Discretion and Disproportionality: Explaining the Underrepresentation of High-Achieving Students of Color in Gifted Programs

Published in: 
January 19, 2016

Jason A. Grissom, Vanderbilt University
Christopher Redding, Vanderbilt University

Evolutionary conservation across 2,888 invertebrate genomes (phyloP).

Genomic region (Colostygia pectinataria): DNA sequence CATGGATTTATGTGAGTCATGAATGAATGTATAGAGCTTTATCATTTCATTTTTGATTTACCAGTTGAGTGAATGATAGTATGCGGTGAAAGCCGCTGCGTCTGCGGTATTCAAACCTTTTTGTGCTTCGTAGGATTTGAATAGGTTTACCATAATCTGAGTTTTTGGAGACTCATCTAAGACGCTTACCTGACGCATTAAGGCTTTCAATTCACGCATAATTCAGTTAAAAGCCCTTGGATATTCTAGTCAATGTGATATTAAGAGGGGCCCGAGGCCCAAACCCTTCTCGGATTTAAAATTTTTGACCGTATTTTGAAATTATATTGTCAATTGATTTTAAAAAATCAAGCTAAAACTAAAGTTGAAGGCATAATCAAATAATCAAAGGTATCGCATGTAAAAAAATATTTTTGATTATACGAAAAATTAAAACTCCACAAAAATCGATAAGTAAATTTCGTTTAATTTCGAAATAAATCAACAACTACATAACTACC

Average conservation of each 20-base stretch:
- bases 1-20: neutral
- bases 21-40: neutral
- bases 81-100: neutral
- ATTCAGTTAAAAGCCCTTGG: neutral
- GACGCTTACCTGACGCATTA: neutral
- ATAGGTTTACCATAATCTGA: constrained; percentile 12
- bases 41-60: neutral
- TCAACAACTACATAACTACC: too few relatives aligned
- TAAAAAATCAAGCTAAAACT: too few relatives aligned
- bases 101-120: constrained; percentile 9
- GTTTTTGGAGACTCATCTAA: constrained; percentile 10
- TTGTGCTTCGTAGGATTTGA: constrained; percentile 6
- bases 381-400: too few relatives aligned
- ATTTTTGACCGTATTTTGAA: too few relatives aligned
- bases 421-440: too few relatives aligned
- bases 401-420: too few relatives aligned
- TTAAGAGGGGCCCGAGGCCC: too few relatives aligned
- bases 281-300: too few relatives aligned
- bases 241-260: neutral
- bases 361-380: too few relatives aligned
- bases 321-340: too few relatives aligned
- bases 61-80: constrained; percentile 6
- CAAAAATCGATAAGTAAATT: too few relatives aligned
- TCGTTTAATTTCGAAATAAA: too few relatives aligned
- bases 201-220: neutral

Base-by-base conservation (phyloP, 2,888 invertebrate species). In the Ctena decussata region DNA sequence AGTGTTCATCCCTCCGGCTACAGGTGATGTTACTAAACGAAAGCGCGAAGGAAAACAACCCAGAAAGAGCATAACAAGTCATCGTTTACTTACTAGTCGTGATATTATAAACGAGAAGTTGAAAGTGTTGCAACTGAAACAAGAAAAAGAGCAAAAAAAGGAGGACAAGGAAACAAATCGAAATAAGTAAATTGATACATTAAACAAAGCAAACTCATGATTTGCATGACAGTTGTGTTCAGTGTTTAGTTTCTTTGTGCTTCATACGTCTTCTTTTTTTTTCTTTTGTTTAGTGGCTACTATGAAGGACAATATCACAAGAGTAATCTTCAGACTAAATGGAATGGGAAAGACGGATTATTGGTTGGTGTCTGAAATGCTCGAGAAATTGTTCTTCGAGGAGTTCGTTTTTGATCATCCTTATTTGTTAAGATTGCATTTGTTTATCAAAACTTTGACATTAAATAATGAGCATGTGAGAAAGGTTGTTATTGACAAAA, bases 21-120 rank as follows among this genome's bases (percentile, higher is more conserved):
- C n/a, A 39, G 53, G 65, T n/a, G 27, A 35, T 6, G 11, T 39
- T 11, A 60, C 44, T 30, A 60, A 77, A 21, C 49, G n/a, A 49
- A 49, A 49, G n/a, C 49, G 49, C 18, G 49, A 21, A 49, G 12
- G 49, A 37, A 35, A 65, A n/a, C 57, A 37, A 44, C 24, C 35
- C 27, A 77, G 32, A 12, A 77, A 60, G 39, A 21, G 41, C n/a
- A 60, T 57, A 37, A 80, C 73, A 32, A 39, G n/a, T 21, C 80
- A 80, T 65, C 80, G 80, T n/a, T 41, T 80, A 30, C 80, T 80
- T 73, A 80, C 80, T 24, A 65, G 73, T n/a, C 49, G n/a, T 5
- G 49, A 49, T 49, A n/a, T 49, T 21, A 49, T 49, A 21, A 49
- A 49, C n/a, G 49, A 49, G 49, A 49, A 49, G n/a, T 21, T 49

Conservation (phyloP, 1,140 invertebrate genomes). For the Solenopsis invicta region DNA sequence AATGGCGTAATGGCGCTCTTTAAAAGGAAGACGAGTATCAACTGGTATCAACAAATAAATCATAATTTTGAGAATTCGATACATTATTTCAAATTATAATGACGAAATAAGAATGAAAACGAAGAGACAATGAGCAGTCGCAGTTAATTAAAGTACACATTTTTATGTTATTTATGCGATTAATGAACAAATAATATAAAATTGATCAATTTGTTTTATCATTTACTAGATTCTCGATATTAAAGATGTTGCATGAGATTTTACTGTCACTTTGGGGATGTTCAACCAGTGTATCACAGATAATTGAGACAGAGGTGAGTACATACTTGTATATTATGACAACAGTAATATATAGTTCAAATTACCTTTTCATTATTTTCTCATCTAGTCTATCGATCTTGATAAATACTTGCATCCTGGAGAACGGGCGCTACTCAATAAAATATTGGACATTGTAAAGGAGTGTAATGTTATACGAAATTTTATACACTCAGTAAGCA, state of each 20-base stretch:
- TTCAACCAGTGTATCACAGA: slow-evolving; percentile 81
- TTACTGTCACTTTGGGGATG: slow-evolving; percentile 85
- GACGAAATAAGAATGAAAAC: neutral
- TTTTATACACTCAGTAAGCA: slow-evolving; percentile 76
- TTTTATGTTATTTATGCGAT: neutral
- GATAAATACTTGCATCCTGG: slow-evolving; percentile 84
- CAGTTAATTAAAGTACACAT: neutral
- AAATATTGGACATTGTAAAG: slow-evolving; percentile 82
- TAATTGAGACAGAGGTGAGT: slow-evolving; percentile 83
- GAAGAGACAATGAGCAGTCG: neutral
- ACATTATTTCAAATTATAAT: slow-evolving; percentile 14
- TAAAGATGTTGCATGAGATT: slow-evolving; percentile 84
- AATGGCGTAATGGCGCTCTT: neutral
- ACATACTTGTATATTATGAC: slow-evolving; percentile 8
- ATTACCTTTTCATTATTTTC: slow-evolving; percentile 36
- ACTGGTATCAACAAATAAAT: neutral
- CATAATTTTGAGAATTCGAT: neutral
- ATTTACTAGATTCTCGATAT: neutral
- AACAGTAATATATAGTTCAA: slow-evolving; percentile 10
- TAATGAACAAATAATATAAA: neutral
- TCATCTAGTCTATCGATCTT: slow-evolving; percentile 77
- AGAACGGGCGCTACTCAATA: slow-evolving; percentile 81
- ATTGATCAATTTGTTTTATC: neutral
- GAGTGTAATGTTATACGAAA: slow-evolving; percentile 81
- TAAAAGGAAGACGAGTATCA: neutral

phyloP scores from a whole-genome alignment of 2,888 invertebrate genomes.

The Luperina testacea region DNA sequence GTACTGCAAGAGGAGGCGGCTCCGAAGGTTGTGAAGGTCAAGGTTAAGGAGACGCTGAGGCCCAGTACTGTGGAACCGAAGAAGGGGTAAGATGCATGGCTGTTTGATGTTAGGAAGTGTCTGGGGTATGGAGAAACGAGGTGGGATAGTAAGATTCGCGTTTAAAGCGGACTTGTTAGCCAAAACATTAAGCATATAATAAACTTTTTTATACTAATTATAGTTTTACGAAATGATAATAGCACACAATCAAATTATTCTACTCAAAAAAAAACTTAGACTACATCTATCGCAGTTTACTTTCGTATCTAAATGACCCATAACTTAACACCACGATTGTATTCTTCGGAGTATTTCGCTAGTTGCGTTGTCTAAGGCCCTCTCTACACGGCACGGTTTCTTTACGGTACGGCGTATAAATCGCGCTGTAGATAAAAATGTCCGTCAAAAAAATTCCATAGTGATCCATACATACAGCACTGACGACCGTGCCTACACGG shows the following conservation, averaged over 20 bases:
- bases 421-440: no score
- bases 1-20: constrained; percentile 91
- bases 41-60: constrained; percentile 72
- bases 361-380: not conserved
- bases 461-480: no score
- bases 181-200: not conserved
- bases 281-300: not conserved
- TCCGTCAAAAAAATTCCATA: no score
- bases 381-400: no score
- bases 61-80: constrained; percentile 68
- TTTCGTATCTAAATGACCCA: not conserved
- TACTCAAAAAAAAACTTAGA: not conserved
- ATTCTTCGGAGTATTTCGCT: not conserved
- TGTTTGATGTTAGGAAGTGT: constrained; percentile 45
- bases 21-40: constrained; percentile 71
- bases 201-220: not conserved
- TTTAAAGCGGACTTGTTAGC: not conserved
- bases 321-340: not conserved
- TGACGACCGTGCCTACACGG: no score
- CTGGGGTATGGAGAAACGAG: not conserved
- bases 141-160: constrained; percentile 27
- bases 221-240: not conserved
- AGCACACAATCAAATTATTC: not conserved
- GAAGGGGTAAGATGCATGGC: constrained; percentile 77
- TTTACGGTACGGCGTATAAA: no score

Students of color are underrepresented in gifted programs relative to White students, but the reasons for this underrepresentation are poorly understood. We investigate the predictors of gifted assignment using nationally representative, longitudinal data on elementary students. We document that even among students with high standardized test scores, Black students are less likely to be assigned to gifted services in both math and reading, a pattern that persists when controlling for other background factors, such as health and socioeconomic status, and characteristics of classrooms and schools. We then investigate the role of teacher discretion, leveraging research from political science suggesting that clients of government services from traditionally underrepresented groups benefit from diversity in the providers of those services, including teachers. Even after conditioning on test scores and other factors, Black students indeed are referred to gifted programs, particularly in reading, at significantly lower rates when taught by non-Black teachers, a concerning result given the relatively low incidence of assignment to own-race teachers among Black students.

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